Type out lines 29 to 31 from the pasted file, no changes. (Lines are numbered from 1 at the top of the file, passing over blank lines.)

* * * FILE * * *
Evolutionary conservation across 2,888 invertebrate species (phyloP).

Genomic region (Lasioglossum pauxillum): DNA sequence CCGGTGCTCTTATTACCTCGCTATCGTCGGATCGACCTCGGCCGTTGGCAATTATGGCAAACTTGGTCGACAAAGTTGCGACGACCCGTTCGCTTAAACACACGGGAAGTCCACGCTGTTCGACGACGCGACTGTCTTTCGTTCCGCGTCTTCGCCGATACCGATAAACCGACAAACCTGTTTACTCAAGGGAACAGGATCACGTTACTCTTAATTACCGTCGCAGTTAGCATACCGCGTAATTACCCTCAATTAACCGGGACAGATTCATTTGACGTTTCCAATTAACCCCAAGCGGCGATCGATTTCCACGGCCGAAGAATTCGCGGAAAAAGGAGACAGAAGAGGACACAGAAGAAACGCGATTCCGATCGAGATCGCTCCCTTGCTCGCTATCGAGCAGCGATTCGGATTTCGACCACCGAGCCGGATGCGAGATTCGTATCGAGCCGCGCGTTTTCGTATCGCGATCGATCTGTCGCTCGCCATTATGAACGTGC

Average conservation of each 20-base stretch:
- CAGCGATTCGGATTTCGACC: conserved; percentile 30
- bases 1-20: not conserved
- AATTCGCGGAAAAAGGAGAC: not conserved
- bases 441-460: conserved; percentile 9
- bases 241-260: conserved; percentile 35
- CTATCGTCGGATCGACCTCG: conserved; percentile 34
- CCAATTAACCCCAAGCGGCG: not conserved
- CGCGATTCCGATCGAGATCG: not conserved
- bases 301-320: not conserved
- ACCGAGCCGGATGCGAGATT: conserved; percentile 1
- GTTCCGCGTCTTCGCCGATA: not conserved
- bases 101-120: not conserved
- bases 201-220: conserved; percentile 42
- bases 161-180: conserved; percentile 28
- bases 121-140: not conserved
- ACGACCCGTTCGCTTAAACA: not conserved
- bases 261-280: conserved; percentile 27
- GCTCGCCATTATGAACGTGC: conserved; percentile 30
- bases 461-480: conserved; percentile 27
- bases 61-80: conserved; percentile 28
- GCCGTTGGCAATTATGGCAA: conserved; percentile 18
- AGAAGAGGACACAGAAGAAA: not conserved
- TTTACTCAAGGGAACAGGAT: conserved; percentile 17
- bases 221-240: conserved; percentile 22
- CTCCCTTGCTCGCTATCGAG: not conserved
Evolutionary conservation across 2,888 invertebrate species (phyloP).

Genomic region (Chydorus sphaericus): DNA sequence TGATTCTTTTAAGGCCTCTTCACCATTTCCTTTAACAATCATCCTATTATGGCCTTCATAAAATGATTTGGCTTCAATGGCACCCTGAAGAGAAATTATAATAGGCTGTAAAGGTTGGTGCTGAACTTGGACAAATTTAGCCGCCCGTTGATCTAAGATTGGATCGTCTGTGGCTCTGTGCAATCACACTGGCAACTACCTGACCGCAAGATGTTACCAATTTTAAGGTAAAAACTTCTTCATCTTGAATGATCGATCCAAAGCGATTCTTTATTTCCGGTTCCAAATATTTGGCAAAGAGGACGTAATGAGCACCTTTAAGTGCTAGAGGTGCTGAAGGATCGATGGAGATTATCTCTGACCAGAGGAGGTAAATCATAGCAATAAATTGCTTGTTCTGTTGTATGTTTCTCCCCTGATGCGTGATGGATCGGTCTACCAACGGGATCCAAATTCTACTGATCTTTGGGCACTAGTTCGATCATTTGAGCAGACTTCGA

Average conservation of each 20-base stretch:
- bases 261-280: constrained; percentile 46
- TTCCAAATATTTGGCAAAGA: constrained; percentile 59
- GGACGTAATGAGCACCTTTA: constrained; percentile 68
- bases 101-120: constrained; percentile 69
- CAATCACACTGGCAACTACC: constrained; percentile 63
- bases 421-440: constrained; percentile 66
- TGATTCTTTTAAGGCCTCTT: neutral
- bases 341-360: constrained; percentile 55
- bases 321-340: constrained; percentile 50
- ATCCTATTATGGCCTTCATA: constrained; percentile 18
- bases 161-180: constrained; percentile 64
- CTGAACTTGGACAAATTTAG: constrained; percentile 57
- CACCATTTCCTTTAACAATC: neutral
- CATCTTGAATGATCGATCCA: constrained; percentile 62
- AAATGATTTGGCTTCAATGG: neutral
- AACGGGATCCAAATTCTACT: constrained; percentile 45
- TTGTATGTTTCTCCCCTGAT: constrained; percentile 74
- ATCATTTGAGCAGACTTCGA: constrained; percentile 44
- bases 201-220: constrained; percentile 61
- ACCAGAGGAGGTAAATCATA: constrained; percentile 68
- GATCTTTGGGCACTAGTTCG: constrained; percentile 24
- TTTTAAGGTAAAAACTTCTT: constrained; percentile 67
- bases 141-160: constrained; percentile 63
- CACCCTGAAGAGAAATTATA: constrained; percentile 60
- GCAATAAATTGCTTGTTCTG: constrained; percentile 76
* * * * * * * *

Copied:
Evolutionary conservation across 2,888 invertebrate species (phyloP).

Genomic region (Chydorus sphaericus): DNA sequence TGATTCTTTTAAGGCCTCTTCACCATTTCCTTTAACAATCATCCTATTATGGCCTTCATAAAATGATTTGGCTTCAATGGCACCCTGAAGAGAAATTATAATAGGCTGTAAAGGTTGGTGCTGAACTTGGACAAATTTAGCCGCCCGTTGATCTAAGATTGGATCGTCTGTGGCTCTGTGCAATCACACTGGCAACTACCTGACCGCAAGATGTTACCAATTTTAAGGTAAAAACTTCTTCATCTTGAATGATCGATCCAAAGCGATTCTTTATTTCCGGTTCCAAATATTTGGCAAAGAGGACGTAATGAGCACCTTTAAGTGCTAGAGGTGCTGAAGGATCGATGGAGATTATCTCTGACCAGAGGAGGTAAATCATAGCAATAAATTGCTTGTTCTGTTGTATGTTTCTCCCCTGATGCGTGATGGATCGGTCTACCAACGGGATCCAAATTCTACTGATCTTTGGGCACTAGTTCGATCATTTGAGCAGACTTCGA

Average conservation of each 20-base stretch: